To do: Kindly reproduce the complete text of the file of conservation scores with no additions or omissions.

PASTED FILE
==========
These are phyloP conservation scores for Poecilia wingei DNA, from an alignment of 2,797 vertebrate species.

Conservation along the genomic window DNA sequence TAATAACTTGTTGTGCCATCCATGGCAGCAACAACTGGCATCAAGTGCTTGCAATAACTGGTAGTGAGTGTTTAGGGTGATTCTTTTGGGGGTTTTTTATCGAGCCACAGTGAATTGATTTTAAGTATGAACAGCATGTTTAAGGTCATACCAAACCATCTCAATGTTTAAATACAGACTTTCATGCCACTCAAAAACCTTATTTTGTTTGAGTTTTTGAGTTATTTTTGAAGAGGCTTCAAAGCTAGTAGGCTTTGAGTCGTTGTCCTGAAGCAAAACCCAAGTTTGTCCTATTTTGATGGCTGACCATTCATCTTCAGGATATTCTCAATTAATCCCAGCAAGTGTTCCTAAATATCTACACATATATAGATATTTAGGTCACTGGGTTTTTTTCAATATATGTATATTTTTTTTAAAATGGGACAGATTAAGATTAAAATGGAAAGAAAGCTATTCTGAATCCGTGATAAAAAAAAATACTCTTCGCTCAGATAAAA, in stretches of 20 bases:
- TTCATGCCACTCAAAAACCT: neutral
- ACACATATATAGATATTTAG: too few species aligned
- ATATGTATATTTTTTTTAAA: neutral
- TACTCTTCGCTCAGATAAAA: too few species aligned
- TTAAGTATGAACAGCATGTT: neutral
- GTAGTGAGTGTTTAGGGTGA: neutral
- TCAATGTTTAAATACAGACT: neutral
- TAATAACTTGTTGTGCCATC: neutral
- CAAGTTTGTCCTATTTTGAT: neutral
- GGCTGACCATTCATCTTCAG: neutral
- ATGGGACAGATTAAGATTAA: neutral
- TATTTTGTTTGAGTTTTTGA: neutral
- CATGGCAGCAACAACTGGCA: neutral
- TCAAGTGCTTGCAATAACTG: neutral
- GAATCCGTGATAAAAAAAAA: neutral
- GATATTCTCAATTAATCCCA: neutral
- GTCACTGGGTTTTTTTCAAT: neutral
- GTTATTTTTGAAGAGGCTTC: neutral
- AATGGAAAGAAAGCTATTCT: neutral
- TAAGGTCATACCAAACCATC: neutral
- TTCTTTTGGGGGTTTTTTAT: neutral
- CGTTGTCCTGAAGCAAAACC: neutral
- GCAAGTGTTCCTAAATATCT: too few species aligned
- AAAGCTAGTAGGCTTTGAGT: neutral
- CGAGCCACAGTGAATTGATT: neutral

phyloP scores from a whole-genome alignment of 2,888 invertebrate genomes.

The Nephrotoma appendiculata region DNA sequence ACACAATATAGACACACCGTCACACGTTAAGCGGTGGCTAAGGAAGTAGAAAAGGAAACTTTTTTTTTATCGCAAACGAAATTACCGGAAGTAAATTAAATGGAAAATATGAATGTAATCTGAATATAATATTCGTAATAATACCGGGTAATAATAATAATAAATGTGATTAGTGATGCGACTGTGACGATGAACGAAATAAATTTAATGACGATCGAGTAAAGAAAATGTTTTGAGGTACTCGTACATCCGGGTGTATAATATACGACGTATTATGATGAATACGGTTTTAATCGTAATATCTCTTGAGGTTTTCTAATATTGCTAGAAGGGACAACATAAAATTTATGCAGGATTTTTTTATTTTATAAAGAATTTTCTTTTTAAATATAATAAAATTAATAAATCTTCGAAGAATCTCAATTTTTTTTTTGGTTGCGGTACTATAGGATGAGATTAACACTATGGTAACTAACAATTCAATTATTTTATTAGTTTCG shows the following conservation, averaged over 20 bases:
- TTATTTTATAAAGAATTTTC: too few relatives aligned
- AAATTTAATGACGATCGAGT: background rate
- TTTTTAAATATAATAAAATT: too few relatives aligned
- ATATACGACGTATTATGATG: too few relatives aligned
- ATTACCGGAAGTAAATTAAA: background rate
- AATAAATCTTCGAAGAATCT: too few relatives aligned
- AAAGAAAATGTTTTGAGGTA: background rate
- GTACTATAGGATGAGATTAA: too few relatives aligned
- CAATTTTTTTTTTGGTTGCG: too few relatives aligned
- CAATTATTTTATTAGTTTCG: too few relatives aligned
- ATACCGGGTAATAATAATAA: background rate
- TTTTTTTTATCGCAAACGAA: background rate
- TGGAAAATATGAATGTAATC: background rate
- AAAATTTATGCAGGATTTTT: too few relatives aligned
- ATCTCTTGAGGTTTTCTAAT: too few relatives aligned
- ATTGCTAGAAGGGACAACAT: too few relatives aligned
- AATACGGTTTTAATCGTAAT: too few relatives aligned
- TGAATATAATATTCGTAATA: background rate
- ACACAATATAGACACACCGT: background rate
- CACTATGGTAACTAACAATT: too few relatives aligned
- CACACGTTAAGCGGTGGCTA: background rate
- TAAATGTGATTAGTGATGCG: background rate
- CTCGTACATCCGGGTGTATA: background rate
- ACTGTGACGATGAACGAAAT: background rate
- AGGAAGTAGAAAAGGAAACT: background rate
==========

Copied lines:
These are phyloP conservation scores for Poecilia wingei DNA, from an alignment of 2,797 vertebrate species.

Conservation along the genomic window DNA sequence TAATAACTTGTTGTGCCATCCATGGCAGCAACAACTGGCATCAAGTGCTTGCAATAACTGGTAGTGAGTGTTTAGGGTGATTCTTTTGGGGGTTTTTTATCGAGCCACAGTGAATTGATTTTAAGTATGAACAGCATGTTTAAGGTCATACCAAACCATCTCAATGTTTAAATACAGACTTTCATGCCACTCAAAAACCTTATTTTGTTTGAGTTTTTGAGTTATTTTTGAAGAGGCTTCAAAGCTAGTAGGCTTTGAGTCGTTGTCCTGAAGCAAAACCCAAGTTTGTCCTATTTTGATGGCTGACCATTCATCTTCAGGATATTCTCAATTAATCCCAGCAAGTGTTCCTAAATATCTACACATATATAGATATTTAGGTCACTGGGTTTTTTTCAATATATGTATATTTTTTTTAAAATGGGACAGATTAAGATTAAAATGGAAAGAAAGCTATTCTGAATCCGTGATAAAAAAAAATACTCTTCGCTCAGATAAAA, in stretches of 20 bases:
- TTCATGCCACTCAAAAACCT: neutral
- ACACATATATAGATATTTAG: too few species aligned
- ATATGTATATTTTTTTTAAA: neutral
- TACTCTTCGCTCAGATAAAA: too few species aligned
- TTAAGTATGAACAGCATGTT: neutral
- GTAGTGAGTGTTTAGGGTGA: neutral
- TCAATGTTTAAATACAGACT: neutral
- TAATAACTTGTTGTGCCATC: neutral
- CAAGTTTGTCCTATTTTGAT: neutral
- GGCTGACCATTCATCTTCAG: neutral
- ATGGGACAGATTAAGATTAA: neutral
- TATTTTGTTTGAGTTTTTGA: neutral
- CATGGCAGCAACAACTGGCA: neutral
- TCAAGTGCTTGCAATAACTG: neutral
- GAATCCGTGATAAAAAAAAA: neutral
- GATATTCTCAATTAATCCCA: neutral
- GTCACTGGGTTTTTTTCAAT: neutral
- GTTATTTTTGAAGAGGCTTC: neutral
- AATGGAAAGAAAGCTATTCT: neutral
- TAAGGTCATACCAAACCATC: neutral
- TTCTTTTGGGGGTTTTTTAT: neutral
- CGTTGTCCTGAAGCAAAACC: neutral
- GCAAGTGTTCCTAAATATCT: too few species aligned
- AAAGCTAGTAGGCTTTGAGT: neutral
- CGAGCCACAGTGAATTGATT: neutral

phyloP scores from a whole-genome alignment of 2,888 invertebrate genomes.

The Nephrotoma appendiculata region DNA sequence ACACAATATAGACACACCGTCACACGTTAAGCGGTGGCTAAGGAAGTAGAAAAGGAAACTTTTTTTTTATCGCAAACGAAATTACCGGAAGTAAATTAAATGGAAAATATGAATGTAATCTGAATATAATATTCGTAATAATACCGGGTAATAATAATAATAAATGTGATTAGTGATGCGACTGTGACGATGAACGAAATAAATTTAATGACGATCGAGTAAAGAAAATGTTTTGAGGTACTCGTACATCCGGGTGTATAATATACGACGTATTATGATGAATACGGTTTTAATCGTAATATCTCTTGAGGTTTTCTAATATTGCTAGAAGGGACAACATAAAATTTATGCAGGATTTTTTTATTTTATAAAGAATTTTCTTTTTAAATATAATAAAATTAATAAATCTTCGAAGAATCTCAATTTTTTTTTTGGTTGCGGTACTATAGGATGAGATTAACACTATGGTAACTAACAATTCAATTATTTTATTAGTTTCG shows the following conservation, averaged over 20 bases:
- TTATTTTATAAAGAATTTTC: too few relatives aligned
- AAATTTAATGACGATCGAGT: background rate
- TTTTTAAATATAATAAAATT: too few relatives aligned
- ATATACGACGTATTATGATG: too few relatives aligned
- ATTACCGGAAGTAAATTAAA: background rate
- AATAAATCTTCGAAGAATCT: too few relatives aligned
- AAAGAAAATGTTTTGAGGTA: background rate
- GTACTATAGGATGAGATTAA: too few relatives aligned
- CAATTTTTTTTTTGGTTGCG: too few relatives aligned
- CAATTATTTTATTAGTTTCG: too few relatives aligned
- ATACCGGGTAATAATAATAA: background rate
- TTTTTTTTATCGCAAACGAA: background rate
- TGGAAAATATGAATGTAATC: background rate
- AAAATTTATGCAGGATTTTT: too few relatives aligned
- ATCTCTTGAGGTTTTCTAAT: too few relatives aligned
- ATTGCTAGAAGGGACAACAT: too few relatives aligned
- AATACGGTTTTAATCGTAAT: too few relatives aligned
- TGAATATAATATTCGTAATA: background rate
- ACACAATATAGACACACCGT: background rate
- CACTATGGTAACTAACAATT: too few relatives aligned
- CACACGTTAAGCGGTGGCTA: background rate
- TAAATGTGATTAGTGATGCG: background rate
- CTCGTACATCCGGGTGTATA: background rate
- ACTGTGACGATGAACGAAAT: background rate
- AGGAAGTAGAAAAGGAAACT: background rate